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Dawning of the age of ‘Hair’

March 25, 2011
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Published in Metro

In the first act of “Hair,” black character Hud sings that he is “president of the United States of love.”“That line always resonates with me, because he’s saying it as a joke,” says Matt DeAngelis, a performer in the musical’s current national tour. “Sure enough, look how far we’ve come. The people who wrote this show, and saw this show, are what helped us get here.”

The iconic 1967-debuted rock musical is a throwback to the past for those who came of age in the ’60s. For the generations that came after, “Hair” is an illustration of a tumultuous time, with still-relevant themes.

“Issues of sex and race and drugs, of what’s American and what’s un-American — these are universal themes that haven’t gone away, and I don’t think ever will,” DeAngelis says. The Boston-area native and Boston Conservatory alumnus plays Woof, an idealistic guy who loves everybody. “He lives the way we all wish we could.”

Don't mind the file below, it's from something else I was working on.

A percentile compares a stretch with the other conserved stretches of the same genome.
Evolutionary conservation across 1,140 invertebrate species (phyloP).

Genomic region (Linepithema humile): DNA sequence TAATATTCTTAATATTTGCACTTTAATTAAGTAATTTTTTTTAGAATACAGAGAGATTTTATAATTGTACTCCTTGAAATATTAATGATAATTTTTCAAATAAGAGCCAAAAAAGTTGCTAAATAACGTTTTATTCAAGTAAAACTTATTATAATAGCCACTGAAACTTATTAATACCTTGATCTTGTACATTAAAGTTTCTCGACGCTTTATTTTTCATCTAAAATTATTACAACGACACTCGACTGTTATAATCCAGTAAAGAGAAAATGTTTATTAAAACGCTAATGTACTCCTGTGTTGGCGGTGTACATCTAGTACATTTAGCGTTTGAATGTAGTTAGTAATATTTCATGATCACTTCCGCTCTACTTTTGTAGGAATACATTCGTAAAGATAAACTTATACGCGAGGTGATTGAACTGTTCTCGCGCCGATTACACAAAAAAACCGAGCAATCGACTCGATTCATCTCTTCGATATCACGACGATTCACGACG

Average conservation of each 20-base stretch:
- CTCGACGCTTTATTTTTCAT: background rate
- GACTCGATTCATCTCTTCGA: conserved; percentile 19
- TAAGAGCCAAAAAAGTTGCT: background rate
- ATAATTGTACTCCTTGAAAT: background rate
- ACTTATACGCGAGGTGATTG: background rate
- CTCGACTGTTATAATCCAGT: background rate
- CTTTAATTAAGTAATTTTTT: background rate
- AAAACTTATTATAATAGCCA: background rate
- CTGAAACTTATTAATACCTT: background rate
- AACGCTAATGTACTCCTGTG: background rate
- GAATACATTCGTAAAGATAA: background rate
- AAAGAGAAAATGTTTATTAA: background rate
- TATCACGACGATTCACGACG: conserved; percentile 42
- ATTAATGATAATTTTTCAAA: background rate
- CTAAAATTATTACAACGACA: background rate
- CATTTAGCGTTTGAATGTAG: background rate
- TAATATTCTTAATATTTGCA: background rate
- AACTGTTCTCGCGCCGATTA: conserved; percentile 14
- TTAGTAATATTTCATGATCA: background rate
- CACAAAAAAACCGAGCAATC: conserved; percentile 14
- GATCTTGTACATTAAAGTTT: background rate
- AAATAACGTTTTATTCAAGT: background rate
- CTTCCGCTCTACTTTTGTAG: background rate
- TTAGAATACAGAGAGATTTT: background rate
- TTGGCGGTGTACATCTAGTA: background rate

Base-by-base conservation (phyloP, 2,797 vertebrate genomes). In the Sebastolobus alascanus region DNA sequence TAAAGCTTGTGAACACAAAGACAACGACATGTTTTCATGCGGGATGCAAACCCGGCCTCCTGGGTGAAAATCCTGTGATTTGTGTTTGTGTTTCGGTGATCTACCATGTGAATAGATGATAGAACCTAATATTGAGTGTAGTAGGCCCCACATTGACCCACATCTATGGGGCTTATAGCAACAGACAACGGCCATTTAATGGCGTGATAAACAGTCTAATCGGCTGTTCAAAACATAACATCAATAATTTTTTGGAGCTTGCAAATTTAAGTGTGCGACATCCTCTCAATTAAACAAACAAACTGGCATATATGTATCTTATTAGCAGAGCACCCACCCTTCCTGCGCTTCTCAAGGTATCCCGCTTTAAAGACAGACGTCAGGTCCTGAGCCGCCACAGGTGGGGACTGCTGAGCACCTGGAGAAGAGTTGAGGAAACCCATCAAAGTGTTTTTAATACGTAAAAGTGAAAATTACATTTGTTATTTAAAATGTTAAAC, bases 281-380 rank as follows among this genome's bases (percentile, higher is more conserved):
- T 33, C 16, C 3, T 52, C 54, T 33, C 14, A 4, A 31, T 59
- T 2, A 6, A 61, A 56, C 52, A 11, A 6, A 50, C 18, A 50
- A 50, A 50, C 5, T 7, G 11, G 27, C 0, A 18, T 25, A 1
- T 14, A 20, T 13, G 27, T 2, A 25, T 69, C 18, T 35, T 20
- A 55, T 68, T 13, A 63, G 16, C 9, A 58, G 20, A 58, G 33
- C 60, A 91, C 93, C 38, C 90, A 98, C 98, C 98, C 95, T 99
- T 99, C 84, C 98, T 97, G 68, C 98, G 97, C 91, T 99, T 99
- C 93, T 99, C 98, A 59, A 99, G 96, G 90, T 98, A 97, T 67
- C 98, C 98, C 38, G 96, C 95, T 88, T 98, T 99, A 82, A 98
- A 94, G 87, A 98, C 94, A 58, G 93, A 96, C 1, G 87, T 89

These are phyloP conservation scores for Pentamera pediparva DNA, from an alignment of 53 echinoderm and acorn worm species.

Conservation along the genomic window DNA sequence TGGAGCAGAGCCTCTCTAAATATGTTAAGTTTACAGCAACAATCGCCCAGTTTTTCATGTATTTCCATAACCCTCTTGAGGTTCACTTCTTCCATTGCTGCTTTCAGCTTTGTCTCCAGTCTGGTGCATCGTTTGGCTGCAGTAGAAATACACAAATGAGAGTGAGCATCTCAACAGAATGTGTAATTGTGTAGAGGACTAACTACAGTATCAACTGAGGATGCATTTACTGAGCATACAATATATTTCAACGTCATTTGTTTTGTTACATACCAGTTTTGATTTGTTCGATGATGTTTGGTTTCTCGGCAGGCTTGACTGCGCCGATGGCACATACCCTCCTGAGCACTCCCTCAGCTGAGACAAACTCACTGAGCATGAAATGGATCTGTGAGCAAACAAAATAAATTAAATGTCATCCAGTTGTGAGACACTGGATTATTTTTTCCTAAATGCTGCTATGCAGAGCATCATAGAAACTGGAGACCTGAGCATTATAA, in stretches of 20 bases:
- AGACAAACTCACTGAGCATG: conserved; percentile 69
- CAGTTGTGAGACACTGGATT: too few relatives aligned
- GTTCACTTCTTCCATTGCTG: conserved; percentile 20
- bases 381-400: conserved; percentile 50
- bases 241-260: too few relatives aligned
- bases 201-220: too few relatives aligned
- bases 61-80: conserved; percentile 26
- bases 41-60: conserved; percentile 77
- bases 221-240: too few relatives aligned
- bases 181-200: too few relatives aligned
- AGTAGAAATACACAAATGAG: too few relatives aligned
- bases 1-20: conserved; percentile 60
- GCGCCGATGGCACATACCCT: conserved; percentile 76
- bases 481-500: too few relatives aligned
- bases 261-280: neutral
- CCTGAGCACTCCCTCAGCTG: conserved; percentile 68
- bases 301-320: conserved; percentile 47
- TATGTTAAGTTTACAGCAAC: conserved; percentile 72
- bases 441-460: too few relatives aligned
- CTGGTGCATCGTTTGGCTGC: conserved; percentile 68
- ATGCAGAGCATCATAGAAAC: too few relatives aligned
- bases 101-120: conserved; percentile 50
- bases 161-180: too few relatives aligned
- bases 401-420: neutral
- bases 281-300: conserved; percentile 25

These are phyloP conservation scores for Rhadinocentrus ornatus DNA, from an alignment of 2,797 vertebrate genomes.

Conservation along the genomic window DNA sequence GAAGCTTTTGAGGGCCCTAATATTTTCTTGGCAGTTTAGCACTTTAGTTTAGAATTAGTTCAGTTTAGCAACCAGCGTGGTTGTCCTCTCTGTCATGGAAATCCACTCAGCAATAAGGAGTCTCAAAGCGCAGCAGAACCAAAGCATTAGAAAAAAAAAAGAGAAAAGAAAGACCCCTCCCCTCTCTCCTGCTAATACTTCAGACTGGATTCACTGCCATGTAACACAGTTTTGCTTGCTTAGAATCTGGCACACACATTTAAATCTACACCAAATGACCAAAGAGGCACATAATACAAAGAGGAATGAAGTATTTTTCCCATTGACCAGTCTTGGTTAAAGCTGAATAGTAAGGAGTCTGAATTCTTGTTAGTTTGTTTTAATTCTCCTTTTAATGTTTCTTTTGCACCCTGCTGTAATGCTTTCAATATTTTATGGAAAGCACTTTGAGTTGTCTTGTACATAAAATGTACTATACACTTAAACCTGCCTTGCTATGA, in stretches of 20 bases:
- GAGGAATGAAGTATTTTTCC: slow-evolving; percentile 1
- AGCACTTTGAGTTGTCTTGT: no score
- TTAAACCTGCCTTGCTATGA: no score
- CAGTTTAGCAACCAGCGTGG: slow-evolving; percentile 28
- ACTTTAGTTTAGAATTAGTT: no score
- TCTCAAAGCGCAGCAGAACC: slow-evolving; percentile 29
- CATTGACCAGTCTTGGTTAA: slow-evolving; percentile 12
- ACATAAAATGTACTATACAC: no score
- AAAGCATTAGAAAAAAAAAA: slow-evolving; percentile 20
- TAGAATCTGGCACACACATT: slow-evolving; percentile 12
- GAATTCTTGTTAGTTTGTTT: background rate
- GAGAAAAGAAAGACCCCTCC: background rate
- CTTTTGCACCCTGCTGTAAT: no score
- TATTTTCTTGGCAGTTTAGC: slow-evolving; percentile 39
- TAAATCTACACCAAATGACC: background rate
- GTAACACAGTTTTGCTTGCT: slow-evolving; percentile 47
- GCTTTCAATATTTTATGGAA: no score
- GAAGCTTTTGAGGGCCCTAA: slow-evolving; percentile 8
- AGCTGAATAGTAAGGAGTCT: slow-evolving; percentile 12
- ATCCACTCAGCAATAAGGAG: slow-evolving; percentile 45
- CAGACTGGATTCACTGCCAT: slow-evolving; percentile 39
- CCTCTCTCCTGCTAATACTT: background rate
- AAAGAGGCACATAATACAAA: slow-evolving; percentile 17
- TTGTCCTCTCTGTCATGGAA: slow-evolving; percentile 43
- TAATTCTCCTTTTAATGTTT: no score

DeAngelis has played the role for about two years, on Broadway, in London, and now on tour.

“It’s really a different experience getting into these characters, different than any other show,” he says. “To do it effectively, you have to examine your life, really know what you stand for.”

‘Hair’ to stay

Director Diane Paulus earned a Tony nomination for her revival of “Hair.” Bostonians know Paulus as artistic director of American Repertory Theater, where she first made a huge glittery splash locally with disco sensation “The Donkey Show.” Audiences are invited to dance with the cast on stage in both musicals.

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